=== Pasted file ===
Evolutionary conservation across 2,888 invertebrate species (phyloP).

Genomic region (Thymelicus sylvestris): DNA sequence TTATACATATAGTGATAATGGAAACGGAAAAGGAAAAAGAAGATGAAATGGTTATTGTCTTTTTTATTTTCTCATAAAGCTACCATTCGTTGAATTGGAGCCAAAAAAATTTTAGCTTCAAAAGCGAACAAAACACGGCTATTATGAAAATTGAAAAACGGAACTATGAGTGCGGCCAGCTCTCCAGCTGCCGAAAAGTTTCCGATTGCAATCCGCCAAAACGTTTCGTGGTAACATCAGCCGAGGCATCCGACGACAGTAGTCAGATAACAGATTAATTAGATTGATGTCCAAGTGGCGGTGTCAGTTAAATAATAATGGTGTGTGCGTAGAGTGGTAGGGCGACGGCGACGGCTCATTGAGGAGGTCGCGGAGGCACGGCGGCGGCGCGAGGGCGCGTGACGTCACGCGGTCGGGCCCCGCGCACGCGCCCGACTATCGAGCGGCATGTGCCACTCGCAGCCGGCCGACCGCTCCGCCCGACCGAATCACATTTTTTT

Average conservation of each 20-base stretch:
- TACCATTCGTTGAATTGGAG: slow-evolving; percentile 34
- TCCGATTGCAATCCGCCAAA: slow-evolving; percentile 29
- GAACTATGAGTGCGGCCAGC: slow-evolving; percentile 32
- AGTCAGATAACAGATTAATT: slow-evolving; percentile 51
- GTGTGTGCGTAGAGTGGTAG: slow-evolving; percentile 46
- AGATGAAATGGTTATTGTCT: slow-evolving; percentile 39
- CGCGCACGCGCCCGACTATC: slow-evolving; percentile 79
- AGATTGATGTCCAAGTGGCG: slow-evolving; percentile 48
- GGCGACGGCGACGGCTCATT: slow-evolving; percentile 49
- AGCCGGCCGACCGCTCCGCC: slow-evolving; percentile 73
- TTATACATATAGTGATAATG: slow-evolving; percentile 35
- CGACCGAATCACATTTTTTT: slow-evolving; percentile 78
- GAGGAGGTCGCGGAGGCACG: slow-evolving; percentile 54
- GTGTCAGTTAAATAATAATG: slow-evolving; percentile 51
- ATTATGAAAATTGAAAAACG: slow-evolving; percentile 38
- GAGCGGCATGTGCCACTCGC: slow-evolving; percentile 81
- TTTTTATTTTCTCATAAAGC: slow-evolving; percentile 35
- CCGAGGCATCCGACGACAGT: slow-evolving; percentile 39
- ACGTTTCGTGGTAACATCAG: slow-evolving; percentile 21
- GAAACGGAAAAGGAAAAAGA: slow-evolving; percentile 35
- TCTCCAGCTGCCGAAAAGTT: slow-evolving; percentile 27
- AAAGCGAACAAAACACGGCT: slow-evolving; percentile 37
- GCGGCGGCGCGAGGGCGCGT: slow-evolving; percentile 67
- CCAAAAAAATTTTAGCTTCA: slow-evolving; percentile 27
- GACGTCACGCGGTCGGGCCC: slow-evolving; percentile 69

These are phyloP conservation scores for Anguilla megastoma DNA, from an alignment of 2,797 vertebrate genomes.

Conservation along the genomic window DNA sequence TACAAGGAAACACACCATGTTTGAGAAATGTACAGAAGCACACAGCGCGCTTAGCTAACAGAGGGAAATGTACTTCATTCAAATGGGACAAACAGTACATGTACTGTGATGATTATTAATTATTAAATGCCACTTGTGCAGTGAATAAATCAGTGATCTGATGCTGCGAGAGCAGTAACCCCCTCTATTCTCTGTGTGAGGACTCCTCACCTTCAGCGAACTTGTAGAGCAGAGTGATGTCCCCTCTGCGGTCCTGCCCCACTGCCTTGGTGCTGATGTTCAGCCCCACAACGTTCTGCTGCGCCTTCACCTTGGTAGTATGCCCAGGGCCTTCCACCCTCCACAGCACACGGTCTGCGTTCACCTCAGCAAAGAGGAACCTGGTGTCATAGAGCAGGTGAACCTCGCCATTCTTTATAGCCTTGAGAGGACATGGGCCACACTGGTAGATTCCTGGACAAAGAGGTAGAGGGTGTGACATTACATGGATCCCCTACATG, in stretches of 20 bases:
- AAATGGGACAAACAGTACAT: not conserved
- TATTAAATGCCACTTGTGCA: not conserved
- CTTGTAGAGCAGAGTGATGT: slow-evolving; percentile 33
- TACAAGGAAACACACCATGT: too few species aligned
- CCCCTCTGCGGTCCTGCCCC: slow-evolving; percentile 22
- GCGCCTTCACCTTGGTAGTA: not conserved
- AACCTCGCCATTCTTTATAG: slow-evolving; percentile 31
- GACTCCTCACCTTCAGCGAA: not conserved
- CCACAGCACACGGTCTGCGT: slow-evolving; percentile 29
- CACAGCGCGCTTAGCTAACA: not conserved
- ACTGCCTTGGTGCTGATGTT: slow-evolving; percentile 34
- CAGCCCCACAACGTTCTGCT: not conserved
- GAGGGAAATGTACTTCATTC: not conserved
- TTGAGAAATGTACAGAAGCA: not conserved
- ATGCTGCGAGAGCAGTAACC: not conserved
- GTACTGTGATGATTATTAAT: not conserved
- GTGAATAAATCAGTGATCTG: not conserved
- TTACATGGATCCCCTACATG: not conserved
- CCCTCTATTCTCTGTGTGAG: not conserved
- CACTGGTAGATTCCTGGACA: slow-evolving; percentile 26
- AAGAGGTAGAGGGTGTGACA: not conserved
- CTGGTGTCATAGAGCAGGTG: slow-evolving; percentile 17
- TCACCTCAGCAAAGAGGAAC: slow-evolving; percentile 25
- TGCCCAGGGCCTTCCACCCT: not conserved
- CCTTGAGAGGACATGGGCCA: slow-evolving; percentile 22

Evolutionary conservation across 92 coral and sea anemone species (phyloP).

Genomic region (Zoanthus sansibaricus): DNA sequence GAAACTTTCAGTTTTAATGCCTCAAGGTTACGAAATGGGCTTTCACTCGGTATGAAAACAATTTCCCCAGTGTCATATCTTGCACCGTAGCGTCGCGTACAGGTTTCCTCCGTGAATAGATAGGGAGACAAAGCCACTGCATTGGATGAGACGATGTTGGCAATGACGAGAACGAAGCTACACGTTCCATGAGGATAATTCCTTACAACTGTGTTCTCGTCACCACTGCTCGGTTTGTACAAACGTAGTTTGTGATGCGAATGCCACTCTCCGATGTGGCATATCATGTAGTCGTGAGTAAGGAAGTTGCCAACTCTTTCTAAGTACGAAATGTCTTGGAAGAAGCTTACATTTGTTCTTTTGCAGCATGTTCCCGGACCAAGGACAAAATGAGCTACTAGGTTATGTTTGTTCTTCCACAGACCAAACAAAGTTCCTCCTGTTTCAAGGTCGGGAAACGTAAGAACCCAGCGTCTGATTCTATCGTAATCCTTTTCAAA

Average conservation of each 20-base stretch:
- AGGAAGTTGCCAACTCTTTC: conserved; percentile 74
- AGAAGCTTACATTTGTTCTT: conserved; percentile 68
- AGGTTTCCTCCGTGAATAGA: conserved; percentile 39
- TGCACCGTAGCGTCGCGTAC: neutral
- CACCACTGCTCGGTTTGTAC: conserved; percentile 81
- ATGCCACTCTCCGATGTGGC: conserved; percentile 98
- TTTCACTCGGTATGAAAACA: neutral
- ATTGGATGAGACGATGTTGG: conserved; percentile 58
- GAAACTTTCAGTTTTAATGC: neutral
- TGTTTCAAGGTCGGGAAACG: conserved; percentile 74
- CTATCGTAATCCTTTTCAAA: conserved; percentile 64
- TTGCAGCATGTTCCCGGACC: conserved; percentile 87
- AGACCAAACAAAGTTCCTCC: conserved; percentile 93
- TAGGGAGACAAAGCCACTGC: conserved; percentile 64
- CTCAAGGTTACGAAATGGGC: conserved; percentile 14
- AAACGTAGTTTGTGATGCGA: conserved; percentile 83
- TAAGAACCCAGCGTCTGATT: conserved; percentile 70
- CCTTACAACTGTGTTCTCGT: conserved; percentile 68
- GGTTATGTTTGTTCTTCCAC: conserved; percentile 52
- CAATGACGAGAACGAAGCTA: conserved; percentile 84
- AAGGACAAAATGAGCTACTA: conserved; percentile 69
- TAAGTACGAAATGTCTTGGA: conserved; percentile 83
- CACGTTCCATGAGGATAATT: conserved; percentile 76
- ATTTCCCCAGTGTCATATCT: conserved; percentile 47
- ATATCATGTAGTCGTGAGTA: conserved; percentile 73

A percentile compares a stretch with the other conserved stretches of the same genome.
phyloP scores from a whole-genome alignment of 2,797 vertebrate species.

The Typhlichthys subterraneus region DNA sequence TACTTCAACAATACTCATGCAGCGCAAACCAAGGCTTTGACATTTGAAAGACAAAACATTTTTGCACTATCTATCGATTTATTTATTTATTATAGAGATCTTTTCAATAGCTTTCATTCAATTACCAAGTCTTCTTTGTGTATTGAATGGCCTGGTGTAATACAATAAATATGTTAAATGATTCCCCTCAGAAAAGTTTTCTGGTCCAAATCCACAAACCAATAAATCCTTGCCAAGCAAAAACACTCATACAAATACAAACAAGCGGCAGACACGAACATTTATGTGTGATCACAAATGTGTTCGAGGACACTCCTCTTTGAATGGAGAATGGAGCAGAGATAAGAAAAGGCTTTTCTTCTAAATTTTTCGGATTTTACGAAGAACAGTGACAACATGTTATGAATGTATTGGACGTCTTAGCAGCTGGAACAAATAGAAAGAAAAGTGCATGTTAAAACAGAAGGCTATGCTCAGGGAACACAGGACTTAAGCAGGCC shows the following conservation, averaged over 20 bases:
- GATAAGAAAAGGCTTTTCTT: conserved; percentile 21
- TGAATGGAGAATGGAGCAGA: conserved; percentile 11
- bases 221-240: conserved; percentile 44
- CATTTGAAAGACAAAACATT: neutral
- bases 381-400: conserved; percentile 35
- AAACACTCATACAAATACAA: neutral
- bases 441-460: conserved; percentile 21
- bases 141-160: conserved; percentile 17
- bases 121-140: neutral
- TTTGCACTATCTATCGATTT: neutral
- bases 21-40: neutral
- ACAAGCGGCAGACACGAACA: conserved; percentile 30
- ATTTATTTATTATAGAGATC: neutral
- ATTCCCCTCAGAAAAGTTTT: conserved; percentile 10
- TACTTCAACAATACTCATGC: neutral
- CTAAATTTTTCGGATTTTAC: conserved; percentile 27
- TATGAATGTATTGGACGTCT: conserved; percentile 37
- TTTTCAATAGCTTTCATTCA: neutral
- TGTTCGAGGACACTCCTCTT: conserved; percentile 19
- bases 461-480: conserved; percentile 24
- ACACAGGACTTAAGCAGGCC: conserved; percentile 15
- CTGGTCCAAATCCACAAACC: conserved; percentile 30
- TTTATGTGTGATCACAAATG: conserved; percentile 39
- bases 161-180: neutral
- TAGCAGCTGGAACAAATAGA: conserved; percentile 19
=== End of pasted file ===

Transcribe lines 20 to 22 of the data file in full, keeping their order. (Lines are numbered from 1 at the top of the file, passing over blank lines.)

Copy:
- TTTTTATTTTCTCATAAAGC: slow-evolving; percentile 35
- CCGAGGCATCCGACGACAGT: slow-evolving; percentile 39
- ACGTTTCGTGGTAACATCAG: slow-evolving; percentile 21